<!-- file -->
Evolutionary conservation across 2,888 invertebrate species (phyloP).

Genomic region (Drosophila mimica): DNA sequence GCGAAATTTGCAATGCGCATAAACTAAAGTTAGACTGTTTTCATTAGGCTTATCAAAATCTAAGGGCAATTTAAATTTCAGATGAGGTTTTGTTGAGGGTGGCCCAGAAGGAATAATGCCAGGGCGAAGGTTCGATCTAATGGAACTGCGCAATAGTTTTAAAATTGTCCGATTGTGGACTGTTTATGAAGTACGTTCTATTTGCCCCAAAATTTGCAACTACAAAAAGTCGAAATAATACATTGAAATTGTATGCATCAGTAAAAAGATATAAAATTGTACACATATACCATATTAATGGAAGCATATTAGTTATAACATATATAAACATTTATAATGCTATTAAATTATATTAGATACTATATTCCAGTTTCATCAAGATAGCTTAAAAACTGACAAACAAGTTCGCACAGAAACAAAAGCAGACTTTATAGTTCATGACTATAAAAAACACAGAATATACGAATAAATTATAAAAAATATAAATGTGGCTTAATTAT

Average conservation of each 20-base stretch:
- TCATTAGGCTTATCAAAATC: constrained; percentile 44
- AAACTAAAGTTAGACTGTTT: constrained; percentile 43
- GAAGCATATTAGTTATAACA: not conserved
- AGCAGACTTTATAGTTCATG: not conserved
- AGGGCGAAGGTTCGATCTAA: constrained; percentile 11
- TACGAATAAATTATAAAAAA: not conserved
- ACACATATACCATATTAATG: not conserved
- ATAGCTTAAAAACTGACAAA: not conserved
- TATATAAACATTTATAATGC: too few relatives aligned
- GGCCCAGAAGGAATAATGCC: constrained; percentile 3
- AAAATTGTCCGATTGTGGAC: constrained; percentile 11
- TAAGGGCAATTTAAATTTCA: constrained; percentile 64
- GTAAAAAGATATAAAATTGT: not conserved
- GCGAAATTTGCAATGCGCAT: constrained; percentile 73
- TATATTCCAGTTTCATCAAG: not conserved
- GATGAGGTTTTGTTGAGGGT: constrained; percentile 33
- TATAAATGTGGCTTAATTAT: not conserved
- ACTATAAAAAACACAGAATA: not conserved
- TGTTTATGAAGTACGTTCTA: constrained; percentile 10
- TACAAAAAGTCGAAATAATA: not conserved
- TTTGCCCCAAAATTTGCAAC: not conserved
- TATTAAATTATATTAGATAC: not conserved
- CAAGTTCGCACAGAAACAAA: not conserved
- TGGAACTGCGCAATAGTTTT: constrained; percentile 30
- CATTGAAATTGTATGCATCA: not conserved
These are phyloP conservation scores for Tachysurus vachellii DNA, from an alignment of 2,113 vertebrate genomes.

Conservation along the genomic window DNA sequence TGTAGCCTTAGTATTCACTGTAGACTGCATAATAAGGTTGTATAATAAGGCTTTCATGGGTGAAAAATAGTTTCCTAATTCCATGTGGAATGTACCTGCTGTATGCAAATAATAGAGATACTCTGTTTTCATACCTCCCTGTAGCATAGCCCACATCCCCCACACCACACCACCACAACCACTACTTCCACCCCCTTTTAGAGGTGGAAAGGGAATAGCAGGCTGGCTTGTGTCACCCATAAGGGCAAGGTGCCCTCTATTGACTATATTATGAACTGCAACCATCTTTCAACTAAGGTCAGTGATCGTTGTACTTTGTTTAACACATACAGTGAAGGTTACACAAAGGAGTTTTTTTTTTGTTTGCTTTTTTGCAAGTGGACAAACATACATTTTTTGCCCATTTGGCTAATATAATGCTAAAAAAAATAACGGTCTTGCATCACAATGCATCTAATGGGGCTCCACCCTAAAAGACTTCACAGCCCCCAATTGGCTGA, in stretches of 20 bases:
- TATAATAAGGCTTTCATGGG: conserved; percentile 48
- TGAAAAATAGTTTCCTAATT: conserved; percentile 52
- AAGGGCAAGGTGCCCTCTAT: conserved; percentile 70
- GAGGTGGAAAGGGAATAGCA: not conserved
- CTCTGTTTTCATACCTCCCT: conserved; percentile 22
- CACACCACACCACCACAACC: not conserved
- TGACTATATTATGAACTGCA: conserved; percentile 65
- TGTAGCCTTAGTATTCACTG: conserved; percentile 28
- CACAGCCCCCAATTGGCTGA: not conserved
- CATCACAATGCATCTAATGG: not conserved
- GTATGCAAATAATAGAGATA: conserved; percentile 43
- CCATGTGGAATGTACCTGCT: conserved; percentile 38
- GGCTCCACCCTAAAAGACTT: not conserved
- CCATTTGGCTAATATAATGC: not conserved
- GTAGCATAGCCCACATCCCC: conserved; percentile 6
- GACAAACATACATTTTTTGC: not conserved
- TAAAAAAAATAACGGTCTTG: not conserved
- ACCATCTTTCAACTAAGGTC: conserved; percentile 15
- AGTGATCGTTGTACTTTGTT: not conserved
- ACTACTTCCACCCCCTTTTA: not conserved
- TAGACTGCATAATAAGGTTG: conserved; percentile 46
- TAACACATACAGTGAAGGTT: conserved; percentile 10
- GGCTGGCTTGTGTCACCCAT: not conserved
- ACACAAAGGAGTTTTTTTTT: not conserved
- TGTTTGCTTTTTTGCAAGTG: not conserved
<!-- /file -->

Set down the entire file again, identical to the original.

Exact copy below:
Evolutionary conservation across 2,888 invertebrate species (phyloP).

Genomic region (Drosophila mimica): DNA sequence GCGAAATTTGCAATGCGCATAAACTAAAGTTAGACTGTTTTCATTAGGCTTATCAAAATCTAAGGGCAATTTAAATTTCAGATGAGGTTTTGTTGAGGGTGGCCCAGAAGGAATAATGCCAGGGCGAAGGTTCGATCTAATGGAACTGCGCAATAGTTTTAAAATTGTCCGATTGTGGACTGTTTATGAAGTACGTTCTATTTGCCCCAAAATTTGCAACTACAAAAAGTCGAAATAATACATTGAAATTGTATGCATCAGTAAAAAGATATAAAATTGTACACATATACCATATTAATGGAAGCATATTAGTTATAACATATATAAACATTTATAATGCTATTAAATTATATTAGATACTATATTCCAGTTTCATCAAGATAGCTTAAAAACTGACAAACAAGTTCGCACAGAAACAAAAGCAGACTTTATAGTTCATGACTATAAAAAACACAGAATATACGAATAAATTATAAAAAATATAAATGTGGCTTAATTAT

Average conservation of each 20-base stretch:
- TCATTAGGCTTATCAAAATC: constrained; percentile 44
- AAACTAAAGTTAGACTGTTT: constrained; percentile 43
- GAAGCATATTAGTTATAACA: not conserved
- AGCAGACTTTATAGTTCATG: not conserved
- AGGGCGAAGGTTCGATCTAA: constrained; percentile 11
- TACGAATAAATTATAAAAAA: not conserved
- ACACATATACCATATTAATG: not conserved
- ATAGCTTAAAAACTGACAAA: not conserved
- TATATAAACATTTATAATGC: too few relatives aligned
- GGCCCAGAAGGAATAATGCC: constrained; percentile 3
- AAAATTGTCCGATTGTGGAC: constrained; percentile 11
- TAAGGGCAATTTAAATTTCA: constrained; percentile 64
- GTAAAAAGATATAAAATTGT: not conserved
- GCGAAATTTGCAATGCGCAT: constrained; percentile 73
- TATATTCCAGTTTCATCAAG: not conserved
- GATGAGGTTTTGTTGAGGGT: constrained; percentile 33
- TATAAATGTGGCTTAATTAT: not conserved
- ACTATAAAAAACACAGAATA: not conserved
- TGTTTATGAAGTACGTTCTA: constrained; percentile 10
- TACAAAAAGTCGAAATAATA: not conserved
- TTTGCCCCAAAATTTGCAAC: not conserved
- TATTAAATTATATTAGATAC: not conserved
- CAAGTTCGCACAGAAACAAA: not conserved
- TGGAACTGCGCAATAGTTTT: constrained; percentile 30
- CATTGAAATTGTATGCATCA: not conserved
These are phyloP conservation scores for Tachysurus vachellii DNA, from an alignment of 2,113 vertebrate genomes.

Conservation along the genomic window DNA sequence TGTAGCCTTAGTATTCACTGTAGACTGCATAATAAGGTTGTATAATAAGGCTTTCATGGGTGAAAAATAGTTTCCTAATTCCATGTGGAATGTACCTGCTGTATGCAAATAATAGAGATACTCTGTTTTCATACCTCCCTGTAGCATAGCCCACATCCCCCACACCACACCACCACAACCACTACTTCCACCCCCTTTTAGAGGTGGAAAGGGAATAGCAGGCTGGCTTGTGTCACCCATAAGGGCAAGGTGCCCTCTATTGACTATATTATGAACTGCAACCATCTTTCAACTAAGGTCAGTGATCGTTGTACTTTGTTTAACACATACAGTGAAGGTTACACAAAGGAGTTTTTTTTTTGTTTGCTTTTTTGCAAGTGGACAAACATACATTTTTTGCCCATTTGGCTAATATAATGCTAAAAAAAATAACGGTCTTGCATCACAATGCATCTAATGGGGCTCCACCCTAAAAGACTTCACAGCCCCCAATTGGCTGA, in stretches of 20 bases:
- TATAATAAGGCTTTCATGGG: conserved; percentile 48
- TGAAAAATAGTTTCCTAATT: conserved; percentile 52
- AAGGGCAAGGTGCCCTCTAT: conserved; percentile 70
- GAGGTGGAAAGGGAATAGCA: not conserved
- CTCTGTTTTCATACCTCCCT: conserved; percentile 22
- CACACCACACCACCACAACC: not conserved
- TGACTATATTATGAACTGCA: conserved; percentile 65
- TGTAGCCTTAGTATTCACTG: conserved; percentile 28
- CACAGCCCCCAATTGGCTGA: not conserved
- CATCACAATGCATCTAATGG: not conserved
- GTATGCAAATAATAGAGATA: conserved; percentile 43
- CCATGTGGAATGTACCTGCT: conserved; percentile 38
- GGCTCCACCCTAAAAGACTT: not conserved
- CCATTTGGCTAATATAATGC: not conserved
- GTAGCATAGCCCACATCCCC: conserved; percentile 6
- GACAAACATACATTTTTTGC: not conserved
- TAAAAAAAATAACGGTCTTG: not conserved
- ACCATCTTTCAACTAAGGTC: conserved; percentile 15
- AGTGATCGTTGTACTTTGTT: not conserved
- ACTACTTCCACCCCCTTTTA: not conserved
- TAGACTGCATAATAAGGTTG: conserved; percentile 46
- TAACACATACAGTGAAGGTT: conserved; percentile 10
- GGCTGGCTTGTGTCACCCAT: not conserved
- ACACAAAGGAGTTTTTTTTT: not conserved
- TGTTTGCTTTTTTGCAAGTG: not conserved